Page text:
Tuesday, 17 September 2013


(Paolo Sorrentino, 2013)

Sorrentino finally hits his stride with The Great Beauty after a string of dazzling oddities and beautiful misfires. His talent has never been in doubt and each of his previous films is worthwhile, but here, for the first time, he feels like a mature artist, the energy and chutzpah of his style tamed and directed so that it services his subject matter.
That subject matter appears to be Rome itself, though the city is more like one of the film's main characters. The principle is Jep (Sorrentino muse Toni Servillo), a 65 year old socialite and writer who drifts around Rome's upper-class parties and events, unruffled by all the debauchery, hypocrisy and idiocy he witnesses. Instead Jep seems amused by it all, keeping a group of friends around him but somehow always a solitary figure.
The real subject is the change that comes over Jep soon after his birthday; he begins to reminisce, he wonders at lost opportunities and past mistakes. Death is on his personal horizon, and Sorrentino plays with this theme in ways both subtle and obvious; there is plentiful Catholic imagery (Jep lives in a building between a Convent and the Colisseum) and a fine extended set-piece at a funeral.
There are many set-pieces. This is an episodic tale, following Jep through his days and nights and occasionally meandering off to follow a supporting character for a scene or two before circling back to the brilliant Servillo, who always suggests the intelligence and soulfulness of his character.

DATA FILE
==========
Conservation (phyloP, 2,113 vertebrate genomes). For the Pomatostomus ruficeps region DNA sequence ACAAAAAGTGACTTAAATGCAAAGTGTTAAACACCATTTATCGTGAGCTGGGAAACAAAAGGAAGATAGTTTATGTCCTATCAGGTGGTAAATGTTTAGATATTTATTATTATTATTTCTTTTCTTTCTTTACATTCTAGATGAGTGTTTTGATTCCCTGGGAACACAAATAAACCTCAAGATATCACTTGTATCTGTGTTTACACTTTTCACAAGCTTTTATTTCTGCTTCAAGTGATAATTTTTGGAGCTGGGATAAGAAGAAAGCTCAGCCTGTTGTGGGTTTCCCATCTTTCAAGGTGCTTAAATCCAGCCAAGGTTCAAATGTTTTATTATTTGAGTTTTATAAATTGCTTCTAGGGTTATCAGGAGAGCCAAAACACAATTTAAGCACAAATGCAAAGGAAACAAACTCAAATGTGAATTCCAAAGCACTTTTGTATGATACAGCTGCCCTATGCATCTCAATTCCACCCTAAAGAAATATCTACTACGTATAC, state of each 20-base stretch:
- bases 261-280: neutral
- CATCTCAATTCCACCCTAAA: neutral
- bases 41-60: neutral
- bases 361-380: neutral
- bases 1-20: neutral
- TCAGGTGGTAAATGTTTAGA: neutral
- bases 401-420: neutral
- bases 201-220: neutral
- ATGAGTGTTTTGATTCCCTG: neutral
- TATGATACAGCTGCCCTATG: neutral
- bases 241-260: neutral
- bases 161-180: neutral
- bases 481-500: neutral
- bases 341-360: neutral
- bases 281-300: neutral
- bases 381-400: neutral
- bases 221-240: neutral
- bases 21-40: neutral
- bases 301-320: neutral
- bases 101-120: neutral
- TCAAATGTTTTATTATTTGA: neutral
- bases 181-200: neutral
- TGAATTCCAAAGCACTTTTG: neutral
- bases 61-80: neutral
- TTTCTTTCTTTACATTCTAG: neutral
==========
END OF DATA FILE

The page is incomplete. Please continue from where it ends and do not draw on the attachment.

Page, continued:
That soulfulness is crucial, for it informs the film as well as the lead. The Great Beauty, as a Sorrentino film, is filled with breathtaking camera moves and excessive sequences (the early party scene, though brilliantly put together, goes on a minute or so too long). Many scenes unfold without dialogue, and this director is so good at that - he cuts these scenes to music with such virtuosity it seems only a matter of time before he makes a musical - that they are all pure pleasure.
But like his other work, such ostentatious style can feel exhausting. This is where The Great Beauty excels. From early on Sorrentino allows a little melancholy into his film.
It bursts into colour when the widower of Jep's first love comes to tell him that she has died, and the two old men weep together in a stairwell. From then on Jep is a little lost, and memories, dreams and reveries (he imagines the ocean in his bedroom ceiling) mingle with the many surreal sights thrown up by his social life, a mixture of sadness, satire and wry amusement informing it all. That sadness brings with it soul, a sense of longing that seems even present in the many slow beautiful crawls across Rome at sunset and down its streets after dark.
In a film seemingly deliberately referring to La Dolce Vita, such unexpected sadness is bracing, and in fact it makes some scenes in the later stages extremely moving. But balancing that is always Sorrentino's scathing portraits of members of the Church, the Intellectual elite, showbiz types and fading nobility - this is a portrayal of Berlusconi's Italy with some real savagery in it.
It is also one of the great Rome films, and one of the best Italian films of recent years.

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